The Leicesters were indeed ‘in real trouble’, and by mid-day they were embroiled in a ferocious fight for life which had lasted throughout the remainder of the day. The War Diary of the 7th Leicesters reports:
‘During the whole of the day the enemy made many futile attacks from NE of Fir Tree Support and Red Line, attempting to bomb down the latter from Squash Trench which he had entered early in the attack. The defence of Fir Support was conducted by 2nd Lieut (William Samuel) Wright with about 20 men against numerous bombing attacks in one of which flamethrowers were used but these were stopped on our wire by rifle fire and the cylinders, catching alight, the enemy were burnt with their own weapons. Good work was done by the whole of this platoon and particularly by Private (Thomas) Hickin who on 2 or 3 occasions walked along the parapet firing a Lewis Gun from his hip at the enemy concentrating in the trenches in the flanks. Private Hickin was eventually killed in making one of these attack … ’ 
Soon after the start of the battle Lt Col William Norman Stewart’s 6th Battalion of the Leicesters moved forward in support of their comrades in 7th and 8th Battalions, the three formations holding onto their positions until the afternoon of 21 March when the Germans finally secured possession of the ‘Red Line’, and broke through the 7th Leicesters’ positions in the village of the Pezieres, only to be driven out again by the Battalion’s reserve company aided by 2 tanks, which had both done sterling service until they ran out of petrol, at which point they were disabled by artillery fire.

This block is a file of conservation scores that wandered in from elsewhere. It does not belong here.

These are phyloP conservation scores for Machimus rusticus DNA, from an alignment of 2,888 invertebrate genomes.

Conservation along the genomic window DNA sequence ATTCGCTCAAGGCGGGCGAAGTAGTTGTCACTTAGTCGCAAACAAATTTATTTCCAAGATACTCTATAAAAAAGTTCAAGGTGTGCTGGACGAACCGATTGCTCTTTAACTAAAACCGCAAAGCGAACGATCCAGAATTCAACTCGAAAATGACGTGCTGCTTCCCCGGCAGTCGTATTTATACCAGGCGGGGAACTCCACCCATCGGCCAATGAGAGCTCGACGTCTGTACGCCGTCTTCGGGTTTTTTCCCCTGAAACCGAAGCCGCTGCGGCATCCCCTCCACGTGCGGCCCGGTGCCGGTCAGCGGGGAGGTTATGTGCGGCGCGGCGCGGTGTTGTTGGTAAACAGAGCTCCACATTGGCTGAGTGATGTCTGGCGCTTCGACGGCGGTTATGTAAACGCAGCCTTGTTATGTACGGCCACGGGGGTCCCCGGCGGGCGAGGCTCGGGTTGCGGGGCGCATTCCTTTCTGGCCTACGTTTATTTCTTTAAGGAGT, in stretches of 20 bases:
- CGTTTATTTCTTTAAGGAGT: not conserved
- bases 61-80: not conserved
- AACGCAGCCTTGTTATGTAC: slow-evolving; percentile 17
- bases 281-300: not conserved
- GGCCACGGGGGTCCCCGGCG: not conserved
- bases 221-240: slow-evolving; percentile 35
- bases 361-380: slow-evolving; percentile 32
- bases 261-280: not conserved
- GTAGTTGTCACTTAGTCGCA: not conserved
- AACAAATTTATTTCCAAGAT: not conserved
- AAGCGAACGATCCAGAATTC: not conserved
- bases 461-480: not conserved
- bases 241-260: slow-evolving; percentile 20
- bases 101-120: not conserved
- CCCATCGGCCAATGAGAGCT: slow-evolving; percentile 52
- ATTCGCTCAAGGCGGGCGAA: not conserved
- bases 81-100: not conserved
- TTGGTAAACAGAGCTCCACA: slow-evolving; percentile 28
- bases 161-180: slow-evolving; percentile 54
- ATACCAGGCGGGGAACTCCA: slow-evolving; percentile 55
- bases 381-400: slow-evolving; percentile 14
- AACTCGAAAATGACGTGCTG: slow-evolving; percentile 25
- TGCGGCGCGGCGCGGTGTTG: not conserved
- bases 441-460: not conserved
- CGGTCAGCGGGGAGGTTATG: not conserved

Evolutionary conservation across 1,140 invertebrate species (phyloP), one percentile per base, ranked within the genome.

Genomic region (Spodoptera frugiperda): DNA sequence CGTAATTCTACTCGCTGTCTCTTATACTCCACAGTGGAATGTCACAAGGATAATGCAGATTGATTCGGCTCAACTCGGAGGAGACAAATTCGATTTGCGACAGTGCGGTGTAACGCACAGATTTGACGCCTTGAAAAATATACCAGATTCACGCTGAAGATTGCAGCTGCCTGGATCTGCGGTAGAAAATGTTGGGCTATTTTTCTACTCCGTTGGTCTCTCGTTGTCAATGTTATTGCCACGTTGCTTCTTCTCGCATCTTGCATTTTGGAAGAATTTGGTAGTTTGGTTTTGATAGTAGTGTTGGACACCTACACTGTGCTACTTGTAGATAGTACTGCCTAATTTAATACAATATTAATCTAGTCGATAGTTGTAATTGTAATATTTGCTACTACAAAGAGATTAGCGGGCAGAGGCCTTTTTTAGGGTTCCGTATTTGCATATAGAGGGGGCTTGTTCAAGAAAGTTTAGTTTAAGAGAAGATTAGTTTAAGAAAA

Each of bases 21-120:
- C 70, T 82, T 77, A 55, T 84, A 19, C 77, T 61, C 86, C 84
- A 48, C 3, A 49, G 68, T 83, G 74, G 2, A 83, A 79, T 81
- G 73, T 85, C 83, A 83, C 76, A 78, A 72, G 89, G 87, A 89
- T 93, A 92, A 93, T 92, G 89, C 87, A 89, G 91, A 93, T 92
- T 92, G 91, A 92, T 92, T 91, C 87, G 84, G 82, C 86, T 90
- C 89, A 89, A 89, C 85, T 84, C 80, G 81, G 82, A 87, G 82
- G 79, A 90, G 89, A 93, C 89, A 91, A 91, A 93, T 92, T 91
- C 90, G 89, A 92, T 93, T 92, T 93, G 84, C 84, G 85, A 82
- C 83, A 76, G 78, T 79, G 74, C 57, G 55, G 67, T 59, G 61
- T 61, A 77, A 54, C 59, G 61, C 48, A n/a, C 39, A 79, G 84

By dusk the battle at Epehy had descended into a vicious street fight, the ruined houses and lanes lined with trenches providing cover for snipers of friend and foe alike. With the approach of night the enemy’s infantry attacks had slackened whereas the enemy’s artillery bombardment of the village was intensified to prevent the pushing forward of urgently needed reinforcements and supplies to the, by now, beleaguered garrison.